Like other state highways in Michigan, the section of Woodward Avenue designated M-1 is maintained by MDOT. In 2011, the department's traffic surveys showed that on average, 64,176 vehicles used the highway daily north of 11 Mile Road and 14,592 vehicles did so each day near Grand Boulevard, the highest and lowest counts along the highway, respectively.[3] All of M-1 north of I-75 is listed on the National Highway System,[4][5] a network of roads important to the country's economy, defense, and mobility.[6] In addition to the sections of Woodward Avenue in Pontiac that are part of Business Loop I-75 (BL I-75) and Business US 24 (Bus. US 24), all of M-1 is a Pure Michigan Byway and an All-American Road.[7] Woodward Avenue is also considered to be the divider between the East and West sides of the city of Detroit.[8]

Detroit and Highland Park

Photograph of
Merchants Row on Woodward between Grand Circus Park and Campus Martius Park in downtown Detroit, just south of the David Whitney Building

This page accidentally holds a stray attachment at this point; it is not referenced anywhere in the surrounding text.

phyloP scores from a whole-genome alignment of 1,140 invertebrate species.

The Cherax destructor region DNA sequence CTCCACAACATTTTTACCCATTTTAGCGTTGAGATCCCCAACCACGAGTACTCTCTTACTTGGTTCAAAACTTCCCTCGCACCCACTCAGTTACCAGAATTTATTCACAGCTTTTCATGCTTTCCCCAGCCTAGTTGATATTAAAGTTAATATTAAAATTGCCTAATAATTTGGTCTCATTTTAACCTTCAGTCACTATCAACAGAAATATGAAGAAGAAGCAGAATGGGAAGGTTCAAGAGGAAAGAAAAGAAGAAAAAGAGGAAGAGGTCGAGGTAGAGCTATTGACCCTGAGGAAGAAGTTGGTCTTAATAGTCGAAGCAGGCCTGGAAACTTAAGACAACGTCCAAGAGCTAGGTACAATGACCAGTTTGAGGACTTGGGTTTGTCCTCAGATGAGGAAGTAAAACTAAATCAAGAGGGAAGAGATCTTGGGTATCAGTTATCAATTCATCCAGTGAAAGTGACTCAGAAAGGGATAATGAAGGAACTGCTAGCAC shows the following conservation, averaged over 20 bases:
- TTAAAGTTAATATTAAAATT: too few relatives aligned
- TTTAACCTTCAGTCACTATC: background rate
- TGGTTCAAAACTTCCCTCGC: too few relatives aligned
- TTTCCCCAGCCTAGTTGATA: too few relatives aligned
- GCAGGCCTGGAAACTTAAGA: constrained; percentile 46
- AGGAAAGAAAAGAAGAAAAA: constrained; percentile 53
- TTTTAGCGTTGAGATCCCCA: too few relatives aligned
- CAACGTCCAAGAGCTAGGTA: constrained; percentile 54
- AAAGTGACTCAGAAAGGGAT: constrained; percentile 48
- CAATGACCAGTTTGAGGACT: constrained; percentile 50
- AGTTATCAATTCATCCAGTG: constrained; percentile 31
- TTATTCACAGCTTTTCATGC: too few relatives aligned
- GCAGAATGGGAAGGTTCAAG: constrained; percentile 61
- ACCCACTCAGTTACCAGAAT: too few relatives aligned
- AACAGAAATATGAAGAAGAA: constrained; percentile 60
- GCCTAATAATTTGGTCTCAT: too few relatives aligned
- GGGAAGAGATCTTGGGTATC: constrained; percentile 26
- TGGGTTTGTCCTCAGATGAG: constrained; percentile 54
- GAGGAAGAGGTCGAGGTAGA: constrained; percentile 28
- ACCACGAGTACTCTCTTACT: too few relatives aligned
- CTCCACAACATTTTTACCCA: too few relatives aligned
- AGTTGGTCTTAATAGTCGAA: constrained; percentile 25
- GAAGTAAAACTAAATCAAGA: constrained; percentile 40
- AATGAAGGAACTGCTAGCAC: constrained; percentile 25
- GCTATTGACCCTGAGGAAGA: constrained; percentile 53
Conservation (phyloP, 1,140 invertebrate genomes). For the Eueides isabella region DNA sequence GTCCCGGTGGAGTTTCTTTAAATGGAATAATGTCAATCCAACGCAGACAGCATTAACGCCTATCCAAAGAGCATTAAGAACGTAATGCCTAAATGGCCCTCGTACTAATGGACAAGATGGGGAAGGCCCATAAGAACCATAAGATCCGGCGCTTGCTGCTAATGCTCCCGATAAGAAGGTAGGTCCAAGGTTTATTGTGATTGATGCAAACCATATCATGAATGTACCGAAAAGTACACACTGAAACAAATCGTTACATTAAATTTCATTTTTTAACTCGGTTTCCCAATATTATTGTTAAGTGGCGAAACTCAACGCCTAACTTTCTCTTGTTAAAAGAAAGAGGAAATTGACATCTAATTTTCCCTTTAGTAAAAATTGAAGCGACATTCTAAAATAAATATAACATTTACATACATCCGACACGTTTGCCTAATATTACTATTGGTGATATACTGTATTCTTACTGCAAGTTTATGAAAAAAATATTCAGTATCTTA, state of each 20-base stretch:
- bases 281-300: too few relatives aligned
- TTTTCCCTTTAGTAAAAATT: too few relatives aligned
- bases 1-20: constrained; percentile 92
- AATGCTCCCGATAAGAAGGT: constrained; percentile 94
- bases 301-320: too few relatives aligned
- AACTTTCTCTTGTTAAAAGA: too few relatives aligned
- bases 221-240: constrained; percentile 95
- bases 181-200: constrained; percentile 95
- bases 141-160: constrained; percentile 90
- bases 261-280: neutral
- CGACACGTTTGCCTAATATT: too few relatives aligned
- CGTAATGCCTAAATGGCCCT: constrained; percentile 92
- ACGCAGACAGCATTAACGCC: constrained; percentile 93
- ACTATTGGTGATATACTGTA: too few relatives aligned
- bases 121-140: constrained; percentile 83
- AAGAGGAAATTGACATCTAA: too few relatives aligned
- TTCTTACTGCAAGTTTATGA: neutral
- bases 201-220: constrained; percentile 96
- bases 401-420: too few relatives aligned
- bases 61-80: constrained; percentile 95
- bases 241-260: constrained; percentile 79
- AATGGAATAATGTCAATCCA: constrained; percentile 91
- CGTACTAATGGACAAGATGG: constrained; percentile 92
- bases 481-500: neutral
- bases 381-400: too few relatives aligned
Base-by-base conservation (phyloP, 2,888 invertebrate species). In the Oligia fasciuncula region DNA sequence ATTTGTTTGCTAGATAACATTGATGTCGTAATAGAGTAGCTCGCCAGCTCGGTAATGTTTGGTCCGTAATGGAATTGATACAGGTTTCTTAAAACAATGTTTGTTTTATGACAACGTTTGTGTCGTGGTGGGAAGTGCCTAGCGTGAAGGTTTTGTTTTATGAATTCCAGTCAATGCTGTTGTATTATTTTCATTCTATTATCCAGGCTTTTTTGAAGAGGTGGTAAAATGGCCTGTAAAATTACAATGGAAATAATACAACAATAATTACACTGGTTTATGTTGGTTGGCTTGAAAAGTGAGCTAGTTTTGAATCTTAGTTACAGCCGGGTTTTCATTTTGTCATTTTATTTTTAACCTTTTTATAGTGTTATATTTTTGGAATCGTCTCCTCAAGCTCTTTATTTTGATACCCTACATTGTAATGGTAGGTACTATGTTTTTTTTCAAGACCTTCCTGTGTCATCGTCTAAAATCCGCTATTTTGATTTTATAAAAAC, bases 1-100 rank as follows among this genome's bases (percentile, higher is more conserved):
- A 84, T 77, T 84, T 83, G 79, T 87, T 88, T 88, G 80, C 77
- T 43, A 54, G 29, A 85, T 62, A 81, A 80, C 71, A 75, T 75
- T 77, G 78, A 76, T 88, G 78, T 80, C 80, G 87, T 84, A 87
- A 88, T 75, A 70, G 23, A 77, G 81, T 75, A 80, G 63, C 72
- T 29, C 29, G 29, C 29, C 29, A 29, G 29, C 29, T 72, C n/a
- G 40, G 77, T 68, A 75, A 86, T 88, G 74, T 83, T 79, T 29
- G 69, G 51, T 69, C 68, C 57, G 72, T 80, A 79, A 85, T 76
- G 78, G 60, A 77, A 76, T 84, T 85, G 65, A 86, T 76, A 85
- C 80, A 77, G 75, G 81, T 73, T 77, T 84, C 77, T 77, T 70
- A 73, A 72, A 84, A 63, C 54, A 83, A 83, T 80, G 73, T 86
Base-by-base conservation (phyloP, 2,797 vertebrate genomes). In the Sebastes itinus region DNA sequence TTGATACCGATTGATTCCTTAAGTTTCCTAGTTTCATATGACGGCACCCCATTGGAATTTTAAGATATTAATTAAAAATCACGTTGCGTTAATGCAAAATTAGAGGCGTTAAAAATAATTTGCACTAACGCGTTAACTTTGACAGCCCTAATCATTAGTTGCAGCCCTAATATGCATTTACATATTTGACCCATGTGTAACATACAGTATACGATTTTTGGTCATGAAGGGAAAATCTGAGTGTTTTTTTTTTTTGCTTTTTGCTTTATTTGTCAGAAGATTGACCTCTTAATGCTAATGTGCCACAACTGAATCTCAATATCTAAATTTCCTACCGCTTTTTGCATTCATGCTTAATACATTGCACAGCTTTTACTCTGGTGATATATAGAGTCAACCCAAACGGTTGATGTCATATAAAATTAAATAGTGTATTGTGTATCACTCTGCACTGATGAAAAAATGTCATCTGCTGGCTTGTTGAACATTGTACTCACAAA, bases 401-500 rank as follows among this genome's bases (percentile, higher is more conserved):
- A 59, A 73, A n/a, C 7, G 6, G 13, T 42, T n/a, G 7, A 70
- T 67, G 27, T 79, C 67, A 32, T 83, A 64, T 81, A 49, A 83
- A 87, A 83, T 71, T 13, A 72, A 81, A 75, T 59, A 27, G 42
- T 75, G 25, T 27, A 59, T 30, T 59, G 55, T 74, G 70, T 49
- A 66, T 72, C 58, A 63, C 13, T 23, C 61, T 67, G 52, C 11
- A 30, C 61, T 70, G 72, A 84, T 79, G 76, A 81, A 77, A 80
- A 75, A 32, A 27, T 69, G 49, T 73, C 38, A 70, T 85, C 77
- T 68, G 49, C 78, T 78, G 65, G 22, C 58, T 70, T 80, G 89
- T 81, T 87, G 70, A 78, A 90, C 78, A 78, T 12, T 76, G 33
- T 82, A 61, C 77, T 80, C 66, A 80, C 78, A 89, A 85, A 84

Woodward Avenue starts at an intersection with Jefferson Avenue next to Hart Plaza about 750 feet (230 m) from the Detroit River.[7][9] The plaza is regarded as the birthplace of the Ford Motor Company,[10] and it is located near Cobo Center and the Renaissance Center, headquarters for General Motors (GM).[11] Woodward Avenue runs north-northwesterly away from the river through the heart of downtown Detroit and the Financial District. Along the way, it passes several important and historic sites, including notable buildings like One Woodward Avenue, the Guardian Building and The Qube. Woodward also passes The Spirit of Detroit, a statue used to symbolize the city. Further north, Woodward Avenue runs around Campus Martius Park and enters the Lower Woodward Avenue Historic District, a retail, commercial, and residential district listed on the National Register of Historic Places (NRHP). After that historic district, the avenue travels through the middle of Grand Circus Park; the northern edge of the park is bounded by Adams Avenue, where state maintenance begins.[7][9]